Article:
Smetana - Ma Vlast - Moldau
Type of Spiritual Experience
Má vlast (Czech pronunciation: [maː vlast], meaning "My homeland" in the Czech language) is a set of six symphonic poems composed between 1874 and 1879 by the Czech composer Bedřich Smetana. While it is often presented as a single work in six movements and – with the exception of Vltava – is almost always recorded that way, the six pieces were conceived as individual works. They had their own separate premieres between 1875 and 1880; the premiere of the complete set took place on 5 November 1882 in Žofín Palace, Prague, under Adolf Čech, who had also conducted two of the individual premieres.
Vltava, also known by its German name Die Moldau (or The Moldau), was composed between 20 November and 8 December 1874 and was premiered on 4 April 1875 under Adolf Čech. It is about 13 minutes long, and is in the key of E minor.
In this piece, Smetana uses tone painting to evoke the sounds of one of Bohemia's great rivers. In his own words:
The composition describes the course of the Vltava, starting from the two small springs, the Cold and Warm Vltava, to the unification of both streams into a single current, the course of the Vltava through woods and meadows, through landscapes where a farmer's wedding is celebrated, the round dance of the mermaids in the night's moonshine: on the nearby rocks loom proud castles, palaces and ruins aloft. The Vltava swirls into the St John's Rapids; then it widens and flows toward Prague, past the Vyšehrad, and then majestically vanishes into the distance, ending at the Labe (or Elbe, in German).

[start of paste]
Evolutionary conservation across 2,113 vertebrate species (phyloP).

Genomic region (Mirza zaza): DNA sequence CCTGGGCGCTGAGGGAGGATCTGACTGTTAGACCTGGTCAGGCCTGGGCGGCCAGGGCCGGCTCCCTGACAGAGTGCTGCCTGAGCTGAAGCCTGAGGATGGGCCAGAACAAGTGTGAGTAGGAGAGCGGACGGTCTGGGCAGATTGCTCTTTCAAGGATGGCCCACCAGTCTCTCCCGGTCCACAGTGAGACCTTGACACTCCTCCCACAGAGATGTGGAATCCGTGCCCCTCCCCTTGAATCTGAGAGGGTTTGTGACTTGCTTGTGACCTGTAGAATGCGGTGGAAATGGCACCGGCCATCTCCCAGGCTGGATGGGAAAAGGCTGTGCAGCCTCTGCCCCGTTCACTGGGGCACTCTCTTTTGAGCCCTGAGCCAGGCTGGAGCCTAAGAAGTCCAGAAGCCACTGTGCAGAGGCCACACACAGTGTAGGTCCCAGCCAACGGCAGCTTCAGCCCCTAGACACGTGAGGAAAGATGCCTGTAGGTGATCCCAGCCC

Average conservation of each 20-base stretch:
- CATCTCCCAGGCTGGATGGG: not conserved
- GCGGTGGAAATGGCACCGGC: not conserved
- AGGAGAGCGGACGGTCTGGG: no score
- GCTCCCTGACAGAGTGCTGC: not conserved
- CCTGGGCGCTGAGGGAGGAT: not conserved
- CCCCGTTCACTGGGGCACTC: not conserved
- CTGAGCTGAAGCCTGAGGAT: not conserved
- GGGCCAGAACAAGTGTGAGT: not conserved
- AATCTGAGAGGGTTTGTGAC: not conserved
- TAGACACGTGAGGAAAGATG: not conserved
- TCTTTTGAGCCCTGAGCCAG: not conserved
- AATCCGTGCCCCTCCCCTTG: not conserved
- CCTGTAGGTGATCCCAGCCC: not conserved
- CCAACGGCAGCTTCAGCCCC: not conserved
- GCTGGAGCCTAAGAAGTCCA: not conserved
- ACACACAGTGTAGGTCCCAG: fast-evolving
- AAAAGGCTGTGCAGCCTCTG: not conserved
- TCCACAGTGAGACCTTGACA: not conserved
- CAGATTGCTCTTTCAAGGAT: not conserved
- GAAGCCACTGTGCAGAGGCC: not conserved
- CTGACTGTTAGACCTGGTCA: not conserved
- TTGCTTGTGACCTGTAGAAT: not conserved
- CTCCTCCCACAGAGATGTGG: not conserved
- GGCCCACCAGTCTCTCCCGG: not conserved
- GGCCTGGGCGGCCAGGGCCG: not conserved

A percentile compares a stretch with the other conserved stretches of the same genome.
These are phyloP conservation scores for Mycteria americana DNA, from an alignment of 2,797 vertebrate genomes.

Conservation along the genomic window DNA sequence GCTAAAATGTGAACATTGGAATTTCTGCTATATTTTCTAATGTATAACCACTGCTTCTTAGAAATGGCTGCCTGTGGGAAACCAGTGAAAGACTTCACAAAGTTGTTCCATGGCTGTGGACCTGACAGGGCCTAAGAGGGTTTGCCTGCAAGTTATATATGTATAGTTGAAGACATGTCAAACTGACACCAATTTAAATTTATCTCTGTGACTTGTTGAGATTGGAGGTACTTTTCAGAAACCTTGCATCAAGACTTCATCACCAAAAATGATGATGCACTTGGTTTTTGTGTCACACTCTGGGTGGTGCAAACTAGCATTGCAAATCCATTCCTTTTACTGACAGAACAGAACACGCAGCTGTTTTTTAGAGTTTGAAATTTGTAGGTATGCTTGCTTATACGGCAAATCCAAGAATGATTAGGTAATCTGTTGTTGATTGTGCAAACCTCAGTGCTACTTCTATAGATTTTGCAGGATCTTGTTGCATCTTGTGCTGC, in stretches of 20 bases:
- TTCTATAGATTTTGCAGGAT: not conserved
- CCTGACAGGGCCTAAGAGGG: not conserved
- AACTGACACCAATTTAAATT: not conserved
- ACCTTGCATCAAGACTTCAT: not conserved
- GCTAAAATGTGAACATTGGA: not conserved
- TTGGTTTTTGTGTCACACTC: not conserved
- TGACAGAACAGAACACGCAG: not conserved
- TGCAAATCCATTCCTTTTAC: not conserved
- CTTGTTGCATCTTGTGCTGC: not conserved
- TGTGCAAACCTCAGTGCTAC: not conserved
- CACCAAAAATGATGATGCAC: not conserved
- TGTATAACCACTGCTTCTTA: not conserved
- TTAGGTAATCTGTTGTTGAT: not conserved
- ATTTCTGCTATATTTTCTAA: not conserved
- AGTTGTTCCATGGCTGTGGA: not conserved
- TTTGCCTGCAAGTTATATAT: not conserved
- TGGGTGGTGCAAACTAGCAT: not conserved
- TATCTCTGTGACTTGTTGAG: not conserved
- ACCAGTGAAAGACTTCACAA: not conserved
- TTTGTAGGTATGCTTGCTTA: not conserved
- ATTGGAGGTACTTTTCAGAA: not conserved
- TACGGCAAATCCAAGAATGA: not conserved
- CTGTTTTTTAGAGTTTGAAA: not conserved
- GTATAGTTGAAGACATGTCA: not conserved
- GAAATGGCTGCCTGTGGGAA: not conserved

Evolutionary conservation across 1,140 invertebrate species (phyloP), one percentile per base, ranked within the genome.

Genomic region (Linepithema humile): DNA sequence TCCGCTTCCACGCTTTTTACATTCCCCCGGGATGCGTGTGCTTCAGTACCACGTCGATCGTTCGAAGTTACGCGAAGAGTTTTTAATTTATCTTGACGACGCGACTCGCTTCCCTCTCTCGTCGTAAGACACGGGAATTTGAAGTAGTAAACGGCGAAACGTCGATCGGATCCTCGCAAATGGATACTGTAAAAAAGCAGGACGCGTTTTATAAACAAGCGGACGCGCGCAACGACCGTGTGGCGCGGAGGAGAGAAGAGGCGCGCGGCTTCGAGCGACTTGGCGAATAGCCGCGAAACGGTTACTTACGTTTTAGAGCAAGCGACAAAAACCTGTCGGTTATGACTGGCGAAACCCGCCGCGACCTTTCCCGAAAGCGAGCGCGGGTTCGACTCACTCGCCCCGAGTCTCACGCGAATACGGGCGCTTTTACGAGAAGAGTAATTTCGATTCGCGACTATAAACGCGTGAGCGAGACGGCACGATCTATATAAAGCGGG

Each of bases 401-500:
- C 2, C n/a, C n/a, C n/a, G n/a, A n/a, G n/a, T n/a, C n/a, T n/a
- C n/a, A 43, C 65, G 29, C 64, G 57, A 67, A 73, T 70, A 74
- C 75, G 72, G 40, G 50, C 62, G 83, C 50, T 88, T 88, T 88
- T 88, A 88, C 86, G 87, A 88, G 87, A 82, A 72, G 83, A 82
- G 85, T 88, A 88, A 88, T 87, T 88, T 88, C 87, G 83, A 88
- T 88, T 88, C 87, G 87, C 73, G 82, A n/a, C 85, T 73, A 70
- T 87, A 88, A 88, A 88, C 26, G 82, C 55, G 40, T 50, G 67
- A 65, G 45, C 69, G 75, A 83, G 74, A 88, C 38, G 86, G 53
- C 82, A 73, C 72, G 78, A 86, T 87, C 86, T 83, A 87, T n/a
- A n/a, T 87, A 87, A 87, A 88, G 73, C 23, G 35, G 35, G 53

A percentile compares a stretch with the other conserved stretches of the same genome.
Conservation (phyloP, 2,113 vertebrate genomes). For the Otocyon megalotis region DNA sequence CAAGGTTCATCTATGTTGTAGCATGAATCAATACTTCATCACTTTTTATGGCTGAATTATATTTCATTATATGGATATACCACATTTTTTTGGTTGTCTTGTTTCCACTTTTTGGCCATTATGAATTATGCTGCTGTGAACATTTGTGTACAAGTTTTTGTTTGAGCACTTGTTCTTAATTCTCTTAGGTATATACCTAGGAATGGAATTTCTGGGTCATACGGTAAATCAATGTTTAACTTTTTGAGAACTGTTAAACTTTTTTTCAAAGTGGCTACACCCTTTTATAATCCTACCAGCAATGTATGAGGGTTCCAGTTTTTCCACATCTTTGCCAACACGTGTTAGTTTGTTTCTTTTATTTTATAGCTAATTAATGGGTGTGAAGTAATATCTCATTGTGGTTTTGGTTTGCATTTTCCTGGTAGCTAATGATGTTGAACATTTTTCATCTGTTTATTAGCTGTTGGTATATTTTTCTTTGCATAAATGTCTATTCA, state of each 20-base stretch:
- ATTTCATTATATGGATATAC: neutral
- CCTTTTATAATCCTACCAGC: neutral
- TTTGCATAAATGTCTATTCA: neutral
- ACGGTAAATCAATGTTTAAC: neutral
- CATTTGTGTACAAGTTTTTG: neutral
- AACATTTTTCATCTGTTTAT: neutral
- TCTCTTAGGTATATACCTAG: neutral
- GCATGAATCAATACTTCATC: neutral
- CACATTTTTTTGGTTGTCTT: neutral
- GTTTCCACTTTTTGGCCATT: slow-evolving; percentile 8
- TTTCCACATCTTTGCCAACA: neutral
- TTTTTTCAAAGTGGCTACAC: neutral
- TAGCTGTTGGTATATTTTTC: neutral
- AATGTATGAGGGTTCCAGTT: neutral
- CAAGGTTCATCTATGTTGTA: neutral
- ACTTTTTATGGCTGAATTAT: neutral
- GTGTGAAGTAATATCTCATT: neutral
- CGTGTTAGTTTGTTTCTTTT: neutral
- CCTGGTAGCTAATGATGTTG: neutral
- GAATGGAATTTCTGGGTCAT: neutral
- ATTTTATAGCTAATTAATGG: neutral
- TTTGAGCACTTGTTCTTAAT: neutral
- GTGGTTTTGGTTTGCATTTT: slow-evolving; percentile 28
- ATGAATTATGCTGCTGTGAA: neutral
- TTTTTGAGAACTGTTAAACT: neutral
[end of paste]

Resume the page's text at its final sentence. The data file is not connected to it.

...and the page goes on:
The piece contains Smetana's most famous tune. It is an adaptation of the melody La Mantovana, attributed to the Italian renaissance tenor, Giuseppe Cenci, which, in a borrowed Romanian form, was also the basis for the Israeli national anthem, Hatikvah. The tune also appears in major in an old folk Czech song Kočka leze dírou ("The Cat Crawls Through the Hole"), Hanns Eisler used it for his "Song of the Moldau”, and Stan Getz performed it as “Dear old Stockholm” (probably through another derivative of the original tune, “Ack Värmeland du sköna”).
A description of the experience
Ma vlast (My Fatherland): No. 2. Vltava (Moldau)" by Polish National Radio Symphony Orchestra
The piece desribes the course of Vltava (Moldau is German word for Vltava) throughout Bohemia
0:00 Springs of Vltava - the spring of the water gushes from the earth. The two flutes symbolize two streams, which comprise the early part of the river.
1:07 Vltava's theme - the two streams meet and the river starts.
3:11 Forest theme - the river snakes through the forests of Šumava. You can hear the hunters calling a hunt on a horn.
4:20 Wedding scene - Polka symbolizes a wedding in the fields that the river is a witness of.
5:34 Night scene - A night falls. In a forest glade, fairies dance in the moonlight. On near rocks, sit old castles and ruins.
8:51 Vltava's theme
9:50 St John's Rapids
11:08 Vltava's theme
11:37 Vyšehrad castle - the river pasess through Prague, already big and strong (picture in the video). Here we can hear part of another Smetana's piece "Vyšehrad".
12:30 Vltava is slowing - the Vltava river ends by flowing into Elbe river.....